Drug-disease interactions occur too: Patients with Parkinson’s disease have increased risk of drug induced confusion. Nonsteroidal anti-inflammatory drugs (and COX-2’s) can exacerbate Congestive heart failure. Urinary retention is noticed in Benign prostatic hyperplasia patients who are on decongestants or anticholinergics. Constipation gets worsened by calcium, anticholinergics and calcium channel blockers. Neuroleptics and quinolones lower seizure thresholds. Drugs and Falls occur with the use of long acting benzodiazepines and other sedatives and hypnotics. Both serotonin reuptake inhibitors (SSRIs and Tricyclic antidepressant (TCAs) drugs are associated with increased risk of falling There is mild increase in risk of falling associated with the use of diuretics, type 1A anti-arrythmics, and digoxin. Other examples about Geriatric drug interactions include NSAIDs. Acetaminophen is as effective as NSAIDs in mild osteoarthritis. NSAIDs side effects include GI hemorrhage and decline in Glomerular filtration rate. The effectiveness of diuretic anti-hypertensive agents has been reported to be decreased.13

Drug-food interactions in the elderly are common: Some of the examples include interaction of Warfarin and Vitamin K containing foods including green tea. Phenytoin and vitamin D metabolism, Methotrexate and folate metabolism etc. are also reported.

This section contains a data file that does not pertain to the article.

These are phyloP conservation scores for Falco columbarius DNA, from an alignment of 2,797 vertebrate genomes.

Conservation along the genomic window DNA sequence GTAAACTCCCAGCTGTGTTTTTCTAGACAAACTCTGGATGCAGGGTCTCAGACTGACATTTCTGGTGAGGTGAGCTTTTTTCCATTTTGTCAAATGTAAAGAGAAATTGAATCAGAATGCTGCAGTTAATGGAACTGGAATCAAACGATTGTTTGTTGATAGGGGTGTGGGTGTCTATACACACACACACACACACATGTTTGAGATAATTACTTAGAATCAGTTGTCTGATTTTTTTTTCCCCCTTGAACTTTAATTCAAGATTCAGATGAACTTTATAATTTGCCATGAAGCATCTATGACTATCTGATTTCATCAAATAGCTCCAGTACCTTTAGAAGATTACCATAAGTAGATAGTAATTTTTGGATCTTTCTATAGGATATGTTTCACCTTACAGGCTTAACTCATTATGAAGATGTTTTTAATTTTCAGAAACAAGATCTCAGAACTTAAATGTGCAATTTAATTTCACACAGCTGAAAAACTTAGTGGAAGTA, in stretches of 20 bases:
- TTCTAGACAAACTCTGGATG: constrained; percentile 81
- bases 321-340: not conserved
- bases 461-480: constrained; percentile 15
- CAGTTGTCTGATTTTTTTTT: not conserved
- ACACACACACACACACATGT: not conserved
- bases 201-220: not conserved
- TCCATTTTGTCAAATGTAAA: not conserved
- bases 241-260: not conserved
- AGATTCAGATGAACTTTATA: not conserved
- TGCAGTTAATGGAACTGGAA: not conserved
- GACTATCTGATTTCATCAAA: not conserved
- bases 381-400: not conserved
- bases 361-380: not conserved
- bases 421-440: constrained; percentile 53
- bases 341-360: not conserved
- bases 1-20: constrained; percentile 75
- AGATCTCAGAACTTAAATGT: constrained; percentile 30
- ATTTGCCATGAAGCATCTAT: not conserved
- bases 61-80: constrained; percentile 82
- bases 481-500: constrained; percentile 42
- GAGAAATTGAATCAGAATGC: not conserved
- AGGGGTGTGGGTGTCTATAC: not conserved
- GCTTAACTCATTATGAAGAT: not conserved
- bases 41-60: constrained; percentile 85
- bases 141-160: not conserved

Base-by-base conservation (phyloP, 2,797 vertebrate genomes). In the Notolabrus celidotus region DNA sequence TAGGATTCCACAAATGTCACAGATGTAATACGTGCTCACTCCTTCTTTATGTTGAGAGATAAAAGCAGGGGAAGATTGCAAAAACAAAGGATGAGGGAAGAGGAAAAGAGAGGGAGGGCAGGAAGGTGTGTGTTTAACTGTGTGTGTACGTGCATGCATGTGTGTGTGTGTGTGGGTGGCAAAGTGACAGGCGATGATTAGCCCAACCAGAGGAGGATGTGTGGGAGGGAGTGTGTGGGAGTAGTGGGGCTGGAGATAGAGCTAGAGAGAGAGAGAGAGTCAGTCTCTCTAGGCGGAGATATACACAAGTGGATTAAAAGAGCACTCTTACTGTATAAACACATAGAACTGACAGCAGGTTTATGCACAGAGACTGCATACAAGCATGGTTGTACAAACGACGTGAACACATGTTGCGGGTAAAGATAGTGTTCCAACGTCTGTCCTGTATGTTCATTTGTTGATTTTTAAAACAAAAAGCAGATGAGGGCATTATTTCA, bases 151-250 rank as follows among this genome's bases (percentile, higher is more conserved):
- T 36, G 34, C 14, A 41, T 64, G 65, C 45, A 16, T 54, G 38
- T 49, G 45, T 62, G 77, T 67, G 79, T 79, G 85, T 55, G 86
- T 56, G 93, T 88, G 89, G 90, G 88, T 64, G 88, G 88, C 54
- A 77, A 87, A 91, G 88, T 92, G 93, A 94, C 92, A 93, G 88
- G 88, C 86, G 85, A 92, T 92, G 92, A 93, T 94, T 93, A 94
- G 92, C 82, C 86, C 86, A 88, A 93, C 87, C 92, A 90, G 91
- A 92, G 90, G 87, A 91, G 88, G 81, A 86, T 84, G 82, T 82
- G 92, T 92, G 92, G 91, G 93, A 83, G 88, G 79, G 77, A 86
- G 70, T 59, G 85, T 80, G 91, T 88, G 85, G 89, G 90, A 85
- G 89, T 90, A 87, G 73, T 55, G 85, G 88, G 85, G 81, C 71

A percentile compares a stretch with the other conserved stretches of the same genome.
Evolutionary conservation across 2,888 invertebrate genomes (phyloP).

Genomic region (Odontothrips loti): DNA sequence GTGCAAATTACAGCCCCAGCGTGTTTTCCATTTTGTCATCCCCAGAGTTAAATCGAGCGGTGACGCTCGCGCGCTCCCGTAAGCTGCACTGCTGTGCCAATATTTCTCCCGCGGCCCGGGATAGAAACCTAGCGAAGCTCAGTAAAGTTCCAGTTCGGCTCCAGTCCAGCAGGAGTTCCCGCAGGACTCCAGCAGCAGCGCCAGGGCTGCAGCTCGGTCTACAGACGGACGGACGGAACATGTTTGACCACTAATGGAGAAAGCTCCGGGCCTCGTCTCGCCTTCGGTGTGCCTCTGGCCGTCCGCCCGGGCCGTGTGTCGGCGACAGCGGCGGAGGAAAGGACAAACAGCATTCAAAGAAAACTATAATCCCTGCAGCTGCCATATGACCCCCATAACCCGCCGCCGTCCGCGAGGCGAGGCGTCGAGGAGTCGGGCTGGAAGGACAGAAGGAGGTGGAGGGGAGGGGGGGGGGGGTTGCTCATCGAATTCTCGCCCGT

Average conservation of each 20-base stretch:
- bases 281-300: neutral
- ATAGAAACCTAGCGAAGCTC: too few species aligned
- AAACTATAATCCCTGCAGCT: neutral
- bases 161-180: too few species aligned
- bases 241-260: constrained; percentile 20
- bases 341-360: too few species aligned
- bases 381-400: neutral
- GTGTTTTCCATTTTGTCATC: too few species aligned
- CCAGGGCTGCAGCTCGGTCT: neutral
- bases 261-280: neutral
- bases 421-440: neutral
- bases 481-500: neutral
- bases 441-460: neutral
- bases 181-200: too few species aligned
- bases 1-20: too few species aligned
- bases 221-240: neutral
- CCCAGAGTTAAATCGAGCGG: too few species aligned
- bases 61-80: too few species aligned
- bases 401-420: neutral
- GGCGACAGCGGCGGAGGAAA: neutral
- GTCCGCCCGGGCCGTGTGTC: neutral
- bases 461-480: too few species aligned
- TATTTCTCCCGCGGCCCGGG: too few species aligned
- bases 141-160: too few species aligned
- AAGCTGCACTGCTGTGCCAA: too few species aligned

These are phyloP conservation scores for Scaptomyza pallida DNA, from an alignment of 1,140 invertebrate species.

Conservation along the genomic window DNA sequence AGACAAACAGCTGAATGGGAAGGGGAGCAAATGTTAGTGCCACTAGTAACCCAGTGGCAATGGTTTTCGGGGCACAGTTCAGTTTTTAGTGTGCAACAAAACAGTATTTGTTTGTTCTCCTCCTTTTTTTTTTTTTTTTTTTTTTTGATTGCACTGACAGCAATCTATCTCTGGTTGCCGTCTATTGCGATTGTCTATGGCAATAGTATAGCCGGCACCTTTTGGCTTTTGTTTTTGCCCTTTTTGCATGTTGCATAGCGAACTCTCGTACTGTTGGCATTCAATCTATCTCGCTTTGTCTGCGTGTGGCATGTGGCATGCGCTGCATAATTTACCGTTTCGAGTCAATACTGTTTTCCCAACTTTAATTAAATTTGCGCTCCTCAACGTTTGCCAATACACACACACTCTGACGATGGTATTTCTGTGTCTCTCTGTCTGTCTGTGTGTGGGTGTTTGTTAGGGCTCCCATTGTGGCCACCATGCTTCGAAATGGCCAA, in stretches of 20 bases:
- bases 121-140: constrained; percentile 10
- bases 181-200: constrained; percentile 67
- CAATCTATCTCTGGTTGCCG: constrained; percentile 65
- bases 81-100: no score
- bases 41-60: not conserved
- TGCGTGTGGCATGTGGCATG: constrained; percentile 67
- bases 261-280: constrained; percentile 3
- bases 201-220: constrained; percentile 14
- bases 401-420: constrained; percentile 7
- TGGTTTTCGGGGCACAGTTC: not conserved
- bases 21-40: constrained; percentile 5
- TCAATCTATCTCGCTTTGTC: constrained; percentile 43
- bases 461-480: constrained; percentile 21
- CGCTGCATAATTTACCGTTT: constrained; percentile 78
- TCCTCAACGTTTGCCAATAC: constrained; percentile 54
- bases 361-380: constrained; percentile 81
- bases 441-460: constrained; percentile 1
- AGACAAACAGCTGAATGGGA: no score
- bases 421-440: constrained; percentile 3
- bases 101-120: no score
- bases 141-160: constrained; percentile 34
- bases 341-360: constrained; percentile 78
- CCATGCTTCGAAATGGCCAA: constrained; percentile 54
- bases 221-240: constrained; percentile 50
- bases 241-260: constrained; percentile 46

Drugs impact appetite more in the elderly population: Digoxin may cause anorexia whereas ACE inhibitors may alter taste in individuals. Poor drug adherence to medications in the elderly patients include multiple chronic disorders, multiple prescriptions, multiple doses, change in daily drug regime, cognitive or physical impairment, living alone, forgetfulness and visual impairment, impaired dexterity, inability to pay for drugs, presence of side effects and polypharmacy.14

Lots of discrepancies are reported in medications used in the elderly population: It is reported that 51% of times medication is not recorded, 29% medications are not taken by the patients and 20% errors happen due to dosage discrepancy.15

These are classified as:

  1. Inappropriate prescribing

15 % percent of elderly people are prescribed at least one inappropriate medication. There could be overprescribing, inappropriate drug selection and underprescribing Angiotensin converting enzyme inhibitors decrease morbidity and mortality associated with cardiac failure and are commonly underprescribed

  1. Medication appropriateness
  2. Overuse of a medication

Antibiotics, GI Medications and Sleep medications are commonly overused.

  1. Misuse

This includes wrong dose and/or frequency

  1. Underuse